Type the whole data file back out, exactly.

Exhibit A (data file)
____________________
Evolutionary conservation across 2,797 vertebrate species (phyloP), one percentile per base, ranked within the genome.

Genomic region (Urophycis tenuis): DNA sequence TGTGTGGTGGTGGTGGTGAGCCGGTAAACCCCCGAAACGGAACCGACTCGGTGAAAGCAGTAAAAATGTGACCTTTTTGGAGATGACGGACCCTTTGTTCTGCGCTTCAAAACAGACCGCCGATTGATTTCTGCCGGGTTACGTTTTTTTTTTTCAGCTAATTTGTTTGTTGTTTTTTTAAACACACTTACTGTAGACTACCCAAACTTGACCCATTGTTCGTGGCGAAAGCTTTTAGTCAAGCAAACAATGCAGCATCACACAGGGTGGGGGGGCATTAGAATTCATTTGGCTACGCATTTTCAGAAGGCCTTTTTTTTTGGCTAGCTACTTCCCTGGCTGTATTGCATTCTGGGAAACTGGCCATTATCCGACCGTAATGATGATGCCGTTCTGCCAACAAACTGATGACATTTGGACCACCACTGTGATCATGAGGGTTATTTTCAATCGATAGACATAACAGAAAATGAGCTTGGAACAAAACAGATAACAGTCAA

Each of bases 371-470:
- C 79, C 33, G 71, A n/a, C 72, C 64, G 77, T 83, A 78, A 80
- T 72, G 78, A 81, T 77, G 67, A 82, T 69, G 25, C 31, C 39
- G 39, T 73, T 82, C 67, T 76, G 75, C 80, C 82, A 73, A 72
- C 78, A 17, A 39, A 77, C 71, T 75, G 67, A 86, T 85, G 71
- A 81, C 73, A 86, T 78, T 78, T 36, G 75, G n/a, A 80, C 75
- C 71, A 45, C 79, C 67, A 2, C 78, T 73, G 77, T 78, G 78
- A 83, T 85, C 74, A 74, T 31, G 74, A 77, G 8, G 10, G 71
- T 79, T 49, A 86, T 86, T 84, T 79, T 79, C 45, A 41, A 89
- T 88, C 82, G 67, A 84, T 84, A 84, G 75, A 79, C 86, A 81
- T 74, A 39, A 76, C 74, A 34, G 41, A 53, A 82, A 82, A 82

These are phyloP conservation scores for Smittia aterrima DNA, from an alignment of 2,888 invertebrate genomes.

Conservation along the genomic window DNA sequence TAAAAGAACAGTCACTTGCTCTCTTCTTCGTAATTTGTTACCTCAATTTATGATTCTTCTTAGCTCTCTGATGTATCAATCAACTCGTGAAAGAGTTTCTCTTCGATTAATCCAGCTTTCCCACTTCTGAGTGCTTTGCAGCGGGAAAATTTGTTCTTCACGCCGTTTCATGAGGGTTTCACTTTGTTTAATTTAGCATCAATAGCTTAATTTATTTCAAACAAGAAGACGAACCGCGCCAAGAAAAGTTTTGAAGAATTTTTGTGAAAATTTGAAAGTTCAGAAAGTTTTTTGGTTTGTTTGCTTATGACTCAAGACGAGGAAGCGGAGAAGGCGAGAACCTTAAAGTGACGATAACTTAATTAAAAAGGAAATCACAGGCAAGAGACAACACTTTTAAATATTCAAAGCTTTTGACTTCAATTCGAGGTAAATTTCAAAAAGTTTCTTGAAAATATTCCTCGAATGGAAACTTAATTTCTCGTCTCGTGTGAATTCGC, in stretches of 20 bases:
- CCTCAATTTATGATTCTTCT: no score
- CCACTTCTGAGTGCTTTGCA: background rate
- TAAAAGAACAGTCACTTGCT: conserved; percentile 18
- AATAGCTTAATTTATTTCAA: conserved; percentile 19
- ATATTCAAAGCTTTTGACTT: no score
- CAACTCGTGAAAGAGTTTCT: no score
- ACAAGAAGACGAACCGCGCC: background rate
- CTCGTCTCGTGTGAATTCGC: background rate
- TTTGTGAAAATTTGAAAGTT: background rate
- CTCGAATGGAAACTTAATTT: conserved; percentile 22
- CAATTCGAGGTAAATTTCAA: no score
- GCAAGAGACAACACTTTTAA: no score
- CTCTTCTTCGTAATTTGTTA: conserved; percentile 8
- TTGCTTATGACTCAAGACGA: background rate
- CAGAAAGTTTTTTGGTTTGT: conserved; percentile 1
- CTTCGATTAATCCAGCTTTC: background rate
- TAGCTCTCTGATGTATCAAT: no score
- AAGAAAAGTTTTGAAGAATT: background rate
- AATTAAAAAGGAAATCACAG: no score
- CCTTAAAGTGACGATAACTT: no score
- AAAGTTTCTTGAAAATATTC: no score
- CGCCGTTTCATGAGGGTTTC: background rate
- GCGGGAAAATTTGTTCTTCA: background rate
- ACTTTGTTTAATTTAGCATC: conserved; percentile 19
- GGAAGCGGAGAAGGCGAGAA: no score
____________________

Evolutionary conservation across 2,797 vertebrate species (phyloP), one percentile per base, ranked within the genome.

Genomic region (Urophycis tenuis): DNA sequence TGTGTGGTGGTGGTGGTGAGCCGGTAAACCCCCGAAACGGAACCGACTCGGTGAAAGCAGTAAAAATGTGACCTTTTTGGAGATGACGGACCCTTTGTTCTGCGCTTCAAAACAGACCGCCGATTGATTTCTGCCGGGTTACGTTTTTTTTTTTCAGCTAATTTGTTTGTTGTTTTTTTAAACACACTTACTGTAGACTACCCAAACTTGACCCATTGTTCGTGGCGAAAGCTTTTAGTCAAGCAAACAATGCAGCATCACACAGGGTGGGGGGGCATTAGAATTCATTTGGCTACGCATTTTCAGAAGGCCTTTTTTTTTGGCTAGCTACTTCCCTGGCTGTATTGCATTCTGGGAAACTGGCCATTATCCGACCGTAATGATGATGCCGTTCTGCCAACAAACTGATGACATTTGGACCACCACTGTGATCATGAGGGTTATTTTCAATCGATAGACATAACAGAAAATGAGCTTGGAACAAAACAGATAACAGTCAA

Each of bases 371-470:
- C 79, C 33, G 71, A n/a, C 72, C 64, G 77, T 83, A 78, A 80
- T 72, G 78, A 81, T 77, G 67, A 82, T 69, G 25, C 31, C 39
- G 39, T 73, T 82, C 67, T 76, G 75, C 80, C 82, A 73, A 72
- C 78, A 17, A 39, A 77, C 71, T 75, G 67, A 86, T 85, G 71
- A 81, C 73, A 86, T 78, T 78, T 36, G 75, G n/a, A 80, C 75
- C 71, A 45, C 79, C 67, A 2, C 78, T 73, G 77, T 78, G 78
- A 83, T 85, C 74, A 74, T 31, G 74, A 77, G 8, G 10, G 71
- T 79, T 49, A 86, T 86, T 84, T 79, T 79, C 45, A 41, A 89
- T 88, C 82, G 67, A 84, T 84, A 84, G 75, A 79, C 86, A 81
- T 74, A 39, A 76, C 74, A 34, G 41, A 53, A 82, A 82, A 82

These are phyloP conservation scores for Smittia aterrima DNA, from an alignment of 2,888 invertebrate genomes.

Conservation along the genomic window DNA sequence TAAAAGAACAGTCACTTGCTCTCTTCTTCGTAATTTGTTACCTCAATTTATGATTCTTCTTAGCTCTCTGATGTATCAATCAACTCGTGAAAGAGTTTCTCTTCGATTAATCCAGCTTTCCCACTTCTGAGTGCTTTGCAGCGGGAAAATTTGTTCTTCACGCCGTTTCATGAGGGTTTCACTTTGTTTAATTTAGCATCAATAGCTTAATTTATTTCAAACAAGAAGACGAACCGCGCCAAGAAAAGTTTTGAAGAATTTTTGTGAAAATTTGAAAGTTCAGAAAGTTTTTTGGTTTGTTTGCTTATGACTCAAGACGAGGAAGCGGAGAAGGCGAGAACCTTAAAGTGACGATAACTTAATTAAAAAGGAAATCACAGGCAAGAGACAACACTTTTAAATATTCAAAGCTTTTGACTTCAATTCGAGGTAAATTTCAAAAAGTTTCTTGAAAATATTCCTCGAATGGAAACTTAATTTCTCGTCTCGTGTGAATTCGC, in stretches of 20 bases:
- CCTCAATTTATGATTCTTCT: no score
- CCACTTCTGAGTGCTTTGCA: background rate
- TAAAAGAACAGTCACTTGCT: conserved; percentile 18
- AATAGCTTAATTTATTTCAA: conserved; percentile 19
- ATATTCAAAGCTTTTGACTT: no score
- CAACTCGTGAAAGAGTTTCT: no score
- ACAAGAAGACGAACCGCGCC: background rate
- CTCGTCTCGTGTGAATTCGC: background rate
- TTTGTGAAAATTTGAAAGTT: background rate
- CTCGAATGGAAACTTAATTT: conserved; percentile 22
- CAATTCGAGGTAAATTTCAA: no score
- GCAAGAGACAACACTTTTAA: no score
- CTCTTCTTCGTAATTTGTTA: conserved; percentile 8
- TTGCTTATGACTCAAGACGA: background rate
- CAGAAAGTTTTTTGGTTTGT: conserved; percentile 1
- CTTCGATTAATCCAGCTTTC: background rate
- TAGCTCTCTGATGTATCAAT: no score
- AAGAAAAGTTTTGAAGAATT: background rate
- AATTAAAAAGGAAATCACAG: no score
- CCTTAAAGTGACGATAACTT: no score
- AAAGTTTCTTGAAAATATTC: no score
- CGCCGTTTCATGAGGGTTTC: background rate
- GCGGGAAAATTTGTTCTTCA: background rate
- ACTTTGTTTAATTTAGCATC: conserved; percentile 19
- GGAAGCGGAGAAGGCGAGAA: no score